Breathe deeply. Relax. “Poor Grammer”? This week’s headline was intentional. That’s a relief, right? We were sent an article that appeared in the Harvard Business Review. It was shared by an Improving Communications friend (and recipient of Defender of the Language award), Michael Rudegeair. Kyle Wiens, author of “I Won’t Hire People Who Use Poor Grammar. Here’s … Read On >
Category: Grammar Rules
agreement One of the basic aspects of sentence structure is ensuring proper agreement between the subject and verb. A singular subject uses a singular verb; a plural subject uses a plural verb. Singular: Loretta works here. [Loretta (the subject) and works (the verb) are singular.] Plural: The siblings … Read On >
Do you know the correct methods for Pluralizing Last Names? Making the plural form of a proper name can be challenge without this information. Use it to be spot-on, and be able to handle someone else’s name with the greatest of respect (by getting its plural form correct!). Last letter(s) of last name What … Read On >
A pair of friends disagreed on which is correct. Is it “noise,” or “noises”?
From what you know, what would you say? Which is correct?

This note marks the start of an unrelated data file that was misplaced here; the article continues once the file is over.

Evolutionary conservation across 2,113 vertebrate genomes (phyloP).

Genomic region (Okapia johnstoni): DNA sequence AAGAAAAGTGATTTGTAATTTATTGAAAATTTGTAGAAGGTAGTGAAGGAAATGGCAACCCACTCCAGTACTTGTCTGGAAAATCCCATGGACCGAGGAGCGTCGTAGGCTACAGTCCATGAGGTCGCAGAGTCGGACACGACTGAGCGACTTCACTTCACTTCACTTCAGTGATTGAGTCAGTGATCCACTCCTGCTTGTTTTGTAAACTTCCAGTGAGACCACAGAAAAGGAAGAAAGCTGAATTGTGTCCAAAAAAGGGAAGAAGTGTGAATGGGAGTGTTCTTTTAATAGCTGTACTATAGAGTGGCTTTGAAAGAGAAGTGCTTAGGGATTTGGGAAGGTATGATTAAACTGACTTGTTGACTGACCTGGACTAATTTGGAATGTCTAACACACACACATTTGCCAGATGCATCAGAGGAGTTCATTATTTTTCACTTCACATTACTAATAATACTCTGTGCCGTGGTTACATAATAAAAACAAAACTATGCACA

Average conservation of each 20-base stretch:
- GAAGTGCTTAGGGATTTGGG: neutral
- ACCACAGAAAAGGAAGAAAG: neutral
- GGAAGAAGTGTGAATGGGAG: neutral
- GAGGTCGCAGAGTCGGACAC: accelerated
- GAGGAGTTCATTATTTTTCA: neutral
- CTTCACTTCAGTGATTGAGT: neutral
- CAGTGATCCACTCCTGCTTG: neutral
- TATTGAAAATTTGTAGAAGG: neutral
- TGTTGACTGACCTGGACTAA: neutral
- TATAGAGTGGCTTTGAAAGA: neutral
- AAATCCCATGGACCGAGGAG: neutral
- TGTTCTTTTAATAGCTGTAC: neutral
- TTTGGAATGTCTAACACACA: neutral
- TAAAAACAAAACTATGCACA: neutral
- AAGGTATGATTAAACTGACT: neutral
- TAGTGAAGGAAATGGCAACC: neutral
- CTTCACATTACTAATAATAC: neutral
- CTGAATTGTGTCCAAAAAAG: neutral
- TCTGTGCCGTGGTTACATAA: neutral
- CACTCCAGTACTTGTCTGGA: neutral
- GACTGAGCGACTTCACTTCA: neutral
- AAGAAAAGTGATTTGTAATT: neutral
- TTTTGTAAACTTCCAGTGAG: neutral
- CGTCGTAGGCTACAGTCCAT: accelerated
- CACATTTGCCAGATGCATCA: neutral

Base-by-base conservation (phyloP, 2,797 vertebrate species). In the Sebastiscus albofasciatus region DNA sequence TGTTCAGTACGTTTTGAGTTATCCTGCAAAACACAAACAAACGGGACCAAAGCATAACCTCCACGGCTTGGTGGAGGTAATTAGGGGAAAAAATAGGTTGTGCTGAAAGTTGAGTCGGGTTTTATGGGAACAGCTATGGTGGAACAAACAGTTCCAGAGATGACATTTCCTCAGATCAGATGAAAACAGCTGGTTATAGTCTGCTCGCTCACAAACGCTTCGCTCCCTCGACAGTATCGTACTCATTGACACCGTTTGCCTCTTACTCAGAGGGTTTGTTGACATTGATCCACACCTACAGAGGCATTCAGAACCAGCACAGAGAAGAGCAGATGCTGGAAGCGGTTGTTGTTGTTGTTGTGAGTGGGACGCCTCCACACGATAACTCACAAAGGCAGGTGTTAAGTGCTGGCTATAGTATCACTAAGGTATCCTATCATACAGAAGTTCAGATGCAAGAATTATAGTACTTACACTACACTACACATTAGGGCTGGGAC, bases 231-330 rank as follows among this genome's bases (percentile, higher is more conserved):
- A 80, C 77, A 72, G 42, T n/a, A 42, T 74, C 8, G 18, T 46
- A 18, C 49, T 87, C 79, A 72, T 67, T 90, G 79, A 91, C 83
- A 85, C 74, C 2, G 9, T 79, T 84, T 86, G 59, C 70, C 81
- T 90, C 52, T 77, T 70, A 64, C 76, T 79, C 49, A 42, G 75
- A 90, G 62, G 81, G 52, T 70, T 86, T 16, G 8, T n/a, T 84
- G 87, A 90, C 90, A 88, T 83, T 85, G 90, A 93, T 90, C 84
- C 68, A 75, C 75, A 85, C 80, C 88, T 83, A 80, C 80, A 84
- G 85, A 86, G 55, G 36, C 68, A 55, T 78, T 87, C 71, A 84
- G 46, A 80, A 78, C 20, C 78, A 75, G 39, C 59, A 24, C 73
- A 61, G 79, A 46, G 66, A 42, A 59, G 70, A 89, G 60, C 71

Mistakes in your writing can cost you dearly. Recently I heard one of my clients say that when she gets a resume containing errors, it goes immediately in the “unacceptable” pile. Make sure your writing is correct by addressing the completeness of your sentences. Run-on sentences contain two or more independent thoughts not separated by any … Read On >
Fragments and Run-Ons and Errors – Oh My! Writing In Complete–or Incomplete Sentences? To be sure any one sentence you write is correct and complete, ask yourself, “Is it understandable out of context?” (In other words, if you stated only the sentence out loud to someone, would it make sense? If it does, then it’s … Read On >
The term, “FAIL” has become widely used as an Internet meme where people superimpose the word, “FAIL” on images of the unsuccessful, or that which does not live up to what is expected. Usually, these FAILs are intended to make people laugh. In most cases, they are quite funny. Written messages in customer-serving businesses, like … Read On >
Indefinite Pronouns Indefinite pronouns replace nouns without specifying which noun they replace These are words that begin with any-, every-, no-, or some-and end with -body, -one, or -thing. Indefinite pronouns that end in -body, -one, or –thing, are singular. In your mind, add the word, “single” in the middle of these words to reinforce … Read On >
The subject is who or what the sentence is about. The trip to the office usually takes about an hour. The predicate is what the subject is or does. The trip to the office usually takes about an hour. “Who” is the subject case and “whom” is the object case. Examples: Who is going with … Read On >